So it may be that the rules are about to get fairer. No bad thing. If I were writing the rules, I might actually ban private owners of football clubs altogether. After all, the big Spanish clubs do very well without them. And who would shed a tear if Silvio Berlusconi were no longer the owner of a major club…

In the meantime, I’m still hoping that Manchester City ends up outside the top 4 in the Premiership.

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6 Comments on “Over-spending their way to success?”

  1. kevin denny Says:

    I don’t understand why UEFA want to exclude clubs running deficits. If its because they are concerned about their financial stability, in the same that the European Commission is concerned about Ireland’s budget deficit, then Man City is not the problem. They got where they are precisely because they have deep pockets. Or is it some puritanical view that money must be allowed to talk? Sport is a business whether we like it or not, get over it.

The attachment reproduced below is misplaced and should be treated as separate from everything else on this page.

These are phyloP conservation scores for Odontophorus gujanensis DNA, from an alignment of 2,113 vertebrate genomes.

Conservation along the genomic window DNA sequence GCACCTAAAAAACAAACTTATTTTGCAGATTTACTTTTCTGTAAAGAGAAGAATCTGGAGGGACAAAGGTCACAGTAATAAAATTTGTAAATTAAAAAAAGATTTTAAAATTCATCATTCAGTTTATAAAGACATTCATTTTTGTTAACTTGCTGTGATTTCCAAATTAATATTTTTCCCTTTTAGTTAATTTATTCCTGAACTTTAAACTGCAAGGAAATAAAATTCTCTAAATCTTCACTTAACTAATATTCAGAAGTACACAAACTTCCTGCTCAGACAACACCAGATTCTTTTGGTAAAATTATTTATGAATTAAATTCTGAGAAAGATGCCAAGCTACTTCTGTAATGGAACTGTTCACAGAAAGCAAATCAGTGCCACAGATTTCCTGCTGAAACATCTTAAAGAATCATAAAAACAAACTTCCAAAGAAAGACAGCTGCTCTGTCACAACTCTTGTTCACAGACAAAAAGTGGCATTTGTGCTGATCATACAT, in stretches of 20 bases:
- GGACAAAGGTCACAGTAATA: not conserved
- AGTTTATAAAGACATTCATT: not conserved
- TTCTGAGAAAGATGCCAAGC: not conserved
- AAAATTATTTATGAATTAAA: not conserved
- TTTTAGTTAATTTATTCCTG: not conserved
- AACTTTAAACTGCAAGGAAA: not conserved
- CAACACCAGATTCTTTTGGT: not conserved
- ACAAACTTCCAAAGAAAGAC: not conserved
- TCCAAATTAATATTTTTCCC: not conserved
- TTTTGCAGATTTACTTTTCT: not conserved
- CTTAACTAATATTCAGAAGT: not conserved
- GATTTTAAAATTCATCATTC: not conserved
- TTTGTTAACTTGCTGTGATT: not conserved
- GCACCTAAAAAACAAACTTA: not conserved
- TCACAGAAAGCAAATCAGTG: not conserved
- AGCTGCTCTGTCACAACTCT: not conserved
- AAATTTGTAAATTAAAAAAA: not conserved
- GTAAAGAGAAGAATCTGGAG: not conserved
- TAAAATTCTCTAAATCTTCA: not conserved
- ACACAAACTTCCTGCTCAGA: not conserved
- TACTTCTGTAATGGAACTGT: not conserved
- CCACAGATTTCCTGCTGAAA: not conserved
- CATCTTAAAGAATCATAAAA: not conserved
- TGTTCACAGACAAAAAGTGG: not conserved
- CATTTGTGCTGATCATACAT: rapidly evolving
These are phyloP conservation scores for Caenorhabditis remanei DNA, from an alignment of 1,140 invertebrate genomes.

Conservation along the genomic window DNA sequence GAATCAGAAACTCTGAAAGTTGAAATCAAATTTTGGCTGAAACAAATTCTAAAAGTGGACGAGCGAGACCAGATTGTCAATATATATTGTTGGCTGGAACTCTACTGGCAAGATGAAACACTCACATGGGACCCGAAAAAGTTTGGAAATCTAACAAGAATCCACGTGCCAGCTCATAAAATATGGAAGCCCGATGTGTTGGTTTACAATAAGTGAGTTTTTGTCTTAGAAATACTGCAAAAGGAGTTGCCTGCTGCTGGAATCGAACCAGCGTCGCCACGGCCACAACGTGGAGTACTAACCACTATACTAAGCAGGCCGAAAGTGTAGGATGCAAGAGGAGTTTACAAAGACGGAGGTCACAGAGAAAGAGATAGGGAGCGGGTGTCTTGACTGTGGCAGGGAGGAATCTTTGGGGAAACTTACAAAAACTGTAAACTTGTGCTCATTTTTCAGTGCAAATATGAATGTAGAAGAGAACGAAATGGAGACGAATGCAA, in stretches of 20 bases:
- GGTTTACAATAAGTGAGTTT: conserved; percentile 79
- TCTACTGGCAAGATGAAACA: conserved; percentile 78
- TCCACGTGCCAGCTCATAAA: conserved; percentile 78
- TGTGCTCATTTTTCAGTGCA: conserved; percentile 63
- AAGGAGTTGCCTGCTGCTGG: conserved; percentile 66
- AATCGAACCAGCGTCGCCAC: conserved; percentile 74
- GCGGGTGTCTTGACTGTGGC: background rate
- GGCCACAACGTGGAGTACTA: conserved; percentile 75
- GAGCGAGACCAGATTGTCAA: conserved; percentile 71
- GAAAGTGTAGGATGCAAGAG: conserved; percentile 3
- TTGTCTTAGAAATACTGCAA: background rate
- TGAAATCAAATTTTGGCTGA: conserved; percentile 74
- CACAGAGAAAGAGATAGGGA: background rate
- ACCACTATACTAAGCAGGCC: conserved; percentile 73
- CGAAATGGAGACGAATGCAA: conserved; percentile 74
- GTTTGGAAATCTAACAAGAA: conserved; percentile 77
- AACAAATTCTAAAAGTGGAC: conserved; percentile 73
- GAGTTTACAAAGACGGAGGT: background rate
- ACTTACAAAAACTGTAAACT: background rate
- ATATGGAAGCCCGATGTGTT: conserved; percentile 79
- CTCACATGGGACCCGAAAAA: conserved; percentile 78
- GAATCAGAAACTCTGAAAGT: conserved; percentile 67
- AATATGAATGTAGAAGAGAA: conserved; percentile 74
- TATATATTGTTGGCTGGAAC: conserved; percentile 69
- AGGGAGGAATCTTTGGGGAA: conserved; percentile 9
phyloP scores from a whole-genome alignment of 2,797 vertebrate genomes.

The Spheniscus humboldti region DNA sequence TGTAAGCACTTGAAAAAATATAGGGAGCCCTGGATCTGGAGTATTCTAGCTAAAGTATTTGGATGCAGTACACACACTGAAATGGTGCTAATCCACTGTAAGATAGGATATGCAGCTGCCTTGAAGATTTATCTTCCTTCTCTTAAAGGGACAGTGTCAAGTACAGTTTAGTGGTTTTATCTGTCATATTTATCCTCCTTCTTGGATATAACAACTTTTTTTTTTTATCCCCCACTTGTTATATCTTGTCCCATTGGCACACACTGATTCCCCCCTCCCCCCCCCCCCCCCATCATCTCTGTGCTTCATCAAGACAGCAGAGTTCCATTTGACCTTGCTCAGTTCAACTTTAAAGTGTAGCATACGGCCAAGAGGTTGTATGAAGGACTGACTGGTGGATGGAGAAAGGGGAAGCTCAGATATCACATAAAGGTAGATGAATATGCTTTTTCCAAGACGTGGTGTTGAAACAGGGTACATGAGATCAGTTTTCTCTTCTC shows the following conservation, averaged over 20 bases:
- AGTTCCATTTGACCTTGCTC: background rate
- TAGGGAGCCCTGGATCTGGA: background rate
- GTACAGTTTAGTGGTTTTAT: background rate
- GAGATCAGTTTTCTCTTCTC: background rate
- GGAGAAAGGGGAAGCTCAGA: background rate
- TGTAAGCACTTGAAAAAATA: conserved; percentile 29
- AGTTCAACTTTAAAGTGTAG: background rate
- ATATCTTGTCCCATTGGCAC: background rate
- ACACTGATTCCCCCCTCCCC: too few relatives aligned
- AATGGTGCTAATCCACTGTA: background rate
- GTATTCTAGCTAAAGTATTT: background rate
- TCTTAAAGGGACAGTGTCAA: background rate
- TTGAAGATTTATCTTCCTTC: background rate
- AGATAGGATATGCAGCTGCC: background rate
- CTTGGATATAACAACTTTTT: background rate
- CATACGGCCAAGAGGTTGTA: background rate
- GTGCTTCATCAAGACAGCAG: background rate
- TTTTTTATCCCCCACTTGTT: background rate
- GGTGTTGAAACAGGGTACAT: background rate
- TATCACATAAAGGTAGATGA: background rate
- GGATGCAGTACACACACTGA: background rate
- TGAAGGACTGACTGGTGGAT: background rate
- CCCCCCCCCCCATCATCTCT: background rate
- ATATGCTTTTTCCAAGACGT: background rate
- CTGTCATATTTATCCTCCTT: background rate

As a life-long Manchester United supporter I dearly hope our “noisy neighbours” return to their usual mediocrity soon, but really if their owners want to spend gazillions then thats their business. United, indeed, is a good example of how money helps but is not sufficient: their success has to be largely due to management, the gaffer’s a genius.
    And if the good Sheikh wanted to pour money into some other investment, horse-racing for example, would we turn up our noses at it? I doubt it.

    • Westley Says:

      Kevin, while Alex Ferguson is indeed a great manager, to imply that money and financial prowess was/is largely incidental to their success is divorced from reality. The debt the Glazers’ have encumbered on United will soon prove my point.

      Concerning UEFA’s plans, I fully support them, they will help preserve some of the remaining competitive integrity of what is both a sport and a business.

  2. Martin Parker Says:

    In a similar vein; I gave a cheer when Hull City made it up to the The Premiership a couple of years ago. They had a team of relative ‘Oldies’, no mega stars or big names – (they even had a few player from the home town) and managed to hang in there for 2 years.